I’d like to talk a little bit about SAFe mix-ins. SAFe mix-ins are innovative practices in the agile community that we can incorporate into popular frameworks like SAFe, LeSS, or DaD (to name just a few). To me these mix-ins represent an opportunity for us to improve the performance of our teams within existing large scale frameworks, and that ultimately serve to enhance and provide benefit to us and our customers.
So, with that in mind, the first mix-in that I would like to address is mob programming. Now, if you haven’t heard of mob programming, it’s relatively new. It’s been around in the agile community, at least as far as I can remember for about the last four or five years or so. Its original proponent is a guy by the name of Woody Zuill. Woody probably describes it best, so here are a few references to mob programming and how it works.
Wikipedia article on Mob Programming
In two sentences or less, mob programming is basically getting the entire team working together in a structured fashion to work on a single problem at a time. This is usually done in a team workspace in front of a big screen. It has a variety of intriguing benefits:
Helping to train everyone at the same time.
Getting all the minds and the wisdom of the crowd looking at the problem simultaneously.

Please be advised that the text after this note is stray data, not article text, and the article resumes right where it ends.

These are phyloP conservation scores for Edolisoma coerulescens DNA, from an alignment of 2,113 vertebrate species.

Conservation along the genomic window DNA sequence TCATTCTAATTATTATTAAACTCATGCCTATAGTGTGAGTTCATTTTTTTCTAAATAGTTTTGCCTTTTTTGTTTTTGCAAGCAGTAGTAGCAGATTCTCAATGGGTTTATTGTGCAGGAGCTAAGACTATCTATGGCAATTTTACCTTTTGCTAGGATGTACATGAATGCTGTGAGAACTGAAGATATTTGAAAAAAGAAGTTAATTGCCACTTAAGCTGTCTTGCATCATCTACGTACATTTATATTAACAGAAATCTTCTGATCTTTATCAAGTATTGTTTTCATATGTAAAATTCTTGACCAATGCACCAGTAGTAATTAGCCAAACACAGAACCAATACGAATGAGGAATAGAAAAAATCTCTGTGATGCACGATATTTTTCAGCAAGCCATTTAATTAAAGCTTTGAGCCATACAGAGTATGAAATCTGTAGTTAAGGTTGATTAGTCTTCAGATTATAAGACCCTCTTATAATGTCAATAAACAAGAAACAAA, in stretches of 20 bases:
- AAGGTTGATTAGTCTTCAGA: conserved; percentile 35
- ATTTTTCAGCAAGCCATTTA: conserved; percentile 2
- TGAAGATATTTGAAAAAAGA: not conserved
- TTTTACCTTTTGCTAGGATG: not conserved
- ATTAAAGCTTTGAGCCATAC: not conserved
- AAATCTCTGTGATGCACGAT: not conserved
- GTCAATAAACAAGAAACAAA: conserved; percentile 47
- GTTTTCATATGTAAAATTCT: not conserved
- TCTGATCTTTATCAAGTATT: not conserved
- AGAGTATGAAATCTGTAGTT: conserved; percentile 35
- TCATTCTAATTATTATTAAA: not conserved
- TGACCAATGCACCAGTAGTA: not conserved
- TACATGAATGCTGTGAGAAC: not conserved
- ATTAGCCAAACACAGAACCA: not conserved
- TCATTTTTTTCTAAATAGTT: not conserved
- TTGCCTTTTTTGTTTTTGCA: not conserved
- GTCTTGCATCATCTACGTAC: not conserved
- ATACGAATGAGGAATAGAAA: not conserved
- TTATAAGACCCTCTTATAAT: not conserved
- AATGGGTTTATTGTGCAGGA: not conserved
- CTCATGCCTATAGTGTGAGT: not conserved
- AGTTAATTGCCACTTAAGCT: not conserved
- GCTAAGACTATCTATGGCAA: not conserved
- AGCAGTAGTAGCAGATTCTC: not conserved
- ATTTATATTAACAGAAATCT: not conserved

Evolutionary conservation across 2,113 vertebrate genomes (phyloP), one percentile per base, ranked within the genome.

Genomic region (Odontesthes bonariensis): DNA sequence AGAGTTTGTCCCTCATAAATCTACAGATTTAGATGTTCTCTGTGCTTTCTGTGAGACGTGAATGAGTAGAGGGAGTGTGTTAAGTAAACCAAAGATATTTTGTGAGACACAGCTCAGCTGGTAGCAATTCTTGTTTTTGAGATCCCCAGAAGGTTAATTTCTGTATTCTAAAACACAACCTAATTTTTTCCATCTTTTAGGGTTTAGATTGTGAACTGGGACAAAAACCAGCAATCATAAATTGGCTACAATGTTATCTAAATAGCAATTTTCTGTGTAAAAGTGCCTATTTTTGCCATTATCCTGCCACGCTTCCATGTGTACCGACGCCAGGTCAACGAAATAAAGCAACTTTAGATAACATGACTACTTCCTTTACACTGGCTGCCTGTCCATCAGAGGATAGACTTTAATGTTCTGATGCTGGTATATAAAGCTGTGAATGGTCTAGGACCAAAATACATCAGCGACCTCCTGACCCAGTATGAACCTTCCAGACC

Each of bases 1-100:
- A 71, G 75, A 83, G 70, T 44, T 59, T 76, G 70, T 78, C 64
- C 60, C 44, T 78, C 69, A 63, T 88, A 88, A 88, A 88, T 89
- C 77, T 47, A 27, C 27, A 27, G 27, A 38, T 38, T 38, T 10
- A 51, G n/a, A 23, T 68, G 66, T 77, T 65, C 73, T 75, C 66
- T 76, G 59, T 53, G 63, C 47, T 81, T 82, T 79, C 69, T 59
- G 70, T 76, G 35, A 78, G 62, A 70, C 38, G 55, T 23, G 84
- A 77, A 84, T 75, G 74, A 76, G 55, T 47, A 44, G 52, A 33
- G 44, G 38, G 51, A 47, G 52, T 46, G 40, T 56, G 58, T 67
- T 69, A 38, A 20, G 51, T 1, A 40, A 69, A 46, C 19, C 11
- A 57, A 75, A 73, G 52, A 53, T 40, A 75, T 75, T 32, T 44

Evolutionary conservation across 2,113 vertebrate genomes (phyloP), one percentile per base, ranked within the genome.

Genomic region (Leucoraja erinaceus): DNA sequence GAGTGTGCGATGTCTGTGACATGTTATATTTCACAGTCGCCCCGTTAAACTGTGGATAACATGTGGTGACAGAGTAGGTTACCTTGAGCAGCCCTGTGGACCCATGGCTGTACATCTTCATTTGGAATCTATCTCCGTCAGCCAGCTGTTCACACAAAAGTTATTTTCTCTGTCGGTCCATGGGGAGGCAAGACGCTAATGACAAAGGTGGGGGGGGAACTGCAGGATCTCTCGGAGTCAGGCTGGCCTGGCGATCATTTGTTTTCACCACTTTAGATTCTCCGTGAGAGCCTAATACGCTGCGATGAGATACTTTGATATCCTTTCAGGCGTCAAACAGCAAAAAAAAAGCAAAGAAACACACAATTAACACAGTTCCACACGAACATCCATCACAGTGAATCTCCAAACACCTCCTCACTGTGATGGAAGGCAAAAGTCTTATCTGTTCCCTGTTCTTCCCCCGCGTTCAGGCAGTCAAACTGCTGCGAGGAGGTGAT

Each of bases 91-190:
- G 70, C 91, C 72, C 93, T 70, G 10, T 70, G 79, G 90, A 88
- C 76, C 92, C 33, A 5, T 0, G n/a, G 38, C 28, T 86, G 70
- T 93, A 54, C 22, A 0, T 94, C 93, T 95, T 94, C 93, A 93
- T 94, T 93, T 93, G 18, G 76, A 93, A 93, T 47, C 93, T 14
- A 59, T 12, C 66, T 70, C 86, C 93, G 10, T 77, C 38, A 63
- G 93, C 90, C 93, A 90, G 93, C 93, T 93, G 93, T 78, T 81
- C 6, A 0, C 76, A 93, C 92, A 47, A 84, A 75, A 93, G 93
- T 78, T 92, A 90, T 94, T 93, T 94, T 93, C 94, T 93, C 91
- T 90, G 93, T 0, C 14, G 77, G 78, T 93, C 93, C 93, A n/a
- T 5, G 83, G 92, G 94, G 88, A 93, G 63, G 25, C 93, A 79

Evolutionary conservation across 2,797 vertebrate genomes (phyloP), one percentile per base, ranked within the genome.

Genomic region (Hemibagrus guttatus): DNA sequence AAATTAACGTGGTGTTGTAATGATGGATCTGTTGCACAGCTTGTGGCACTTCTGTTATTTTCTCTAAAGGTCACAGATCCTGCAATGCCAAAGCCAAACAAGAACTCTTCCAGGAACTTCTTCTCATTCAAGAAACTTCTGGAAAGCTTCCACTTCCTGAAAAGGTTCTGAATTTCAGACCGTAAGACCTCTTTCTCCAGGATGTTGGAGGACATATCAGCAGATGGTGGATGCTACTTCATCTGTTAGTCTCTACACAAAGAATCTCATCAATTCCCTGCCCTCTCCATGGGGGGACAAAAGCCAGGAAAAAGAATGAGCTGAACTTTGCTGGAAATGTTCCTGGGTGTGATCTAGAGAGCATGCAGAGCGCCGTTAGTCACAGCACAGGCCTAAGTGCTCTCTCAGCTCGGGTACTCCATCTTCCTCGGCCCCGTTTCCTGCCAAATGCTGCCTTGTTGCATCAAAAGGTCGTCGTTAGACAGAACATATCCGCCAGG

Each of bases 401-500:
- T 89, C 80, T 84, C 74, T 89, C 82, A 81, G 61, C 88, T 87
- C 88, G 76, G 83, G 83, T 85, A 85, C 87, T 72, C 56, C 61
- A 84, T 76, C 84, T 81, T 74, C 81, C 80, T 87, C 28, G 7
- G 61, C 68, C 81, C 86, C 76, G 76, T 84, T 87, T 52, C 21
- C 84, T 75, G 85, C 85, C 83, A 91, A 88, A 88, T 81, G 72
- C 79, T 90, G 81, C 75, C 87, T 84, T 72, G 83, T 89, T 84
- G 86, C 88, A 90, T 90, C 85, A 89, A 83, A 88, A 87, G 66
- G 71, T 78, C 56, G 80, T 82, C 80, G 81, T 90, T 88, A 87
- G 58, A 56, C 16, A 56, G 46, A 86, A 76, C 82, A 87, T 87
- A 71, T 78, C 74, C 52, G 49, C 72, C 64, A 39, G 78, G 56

Generally bringing the team together to work together closely and collaboratively. Working in, dare I say it, an agile fashion.
There are also some rules to mob programming, but not many:
There is one and only one driver. The driver is responsible for doing all the typing. They own the keyboard.
Everyone else is a navigator. The navigators are giving the driver directions and keeping an eye on where you are headed next.
Roles are swapped frequently. Being the driver is exhausting, so we swap out the driver role every 10 minutes or so. Everyone gets a chance to drive.
With these sorts of benefits, mob programming is the kind of activity that I would describe as a technical practice akin to pair programming. As such, it really represents no disruption to incorporate it into any of the existing frameworks. It’s relatively easy for us to incorporate it into SAFe. For example, if one team on your release train decides to adopt mob programming, great! It’s no problem, it doesn’t impact anyone else on any of the other teams. Furthermore, if you were to adopt it across all of your teams on a release train, you might find that they all might accrue the benefits of mob programming – without affecting any other release trains. All of this works out to our benefit.
So, with all of these things in mind, adding something like mob programming to a framework like SAFe seems like a fairly pragmatic and useful idea. Certainly, at its worst it’s harmless – it doesn’t hurt us in any way, shape, or form. And at its best, it helps us to improve the performance of the teams. Furthermore, it has no side effects or impacts to any of the existing practices, artifacts, roles or structures in the process that is SAFe. So, from that perspective it’s really quite useful.
Now, there’s probably one other thought that some may have which is, “Hey, if it’s so useful Tom, why don’t we put it into SAFe and formalize it?” I’m not sure that’s really necessary or frankly a good idea. After all, SAFe is espoused as a framework and as such should probably be kept as minimalist as possible (I know there are some who would laugh out loud at that last statement). I don’t believe that we should take every single technical practice that we happen to stumble across and stuff it into our definition of a framework.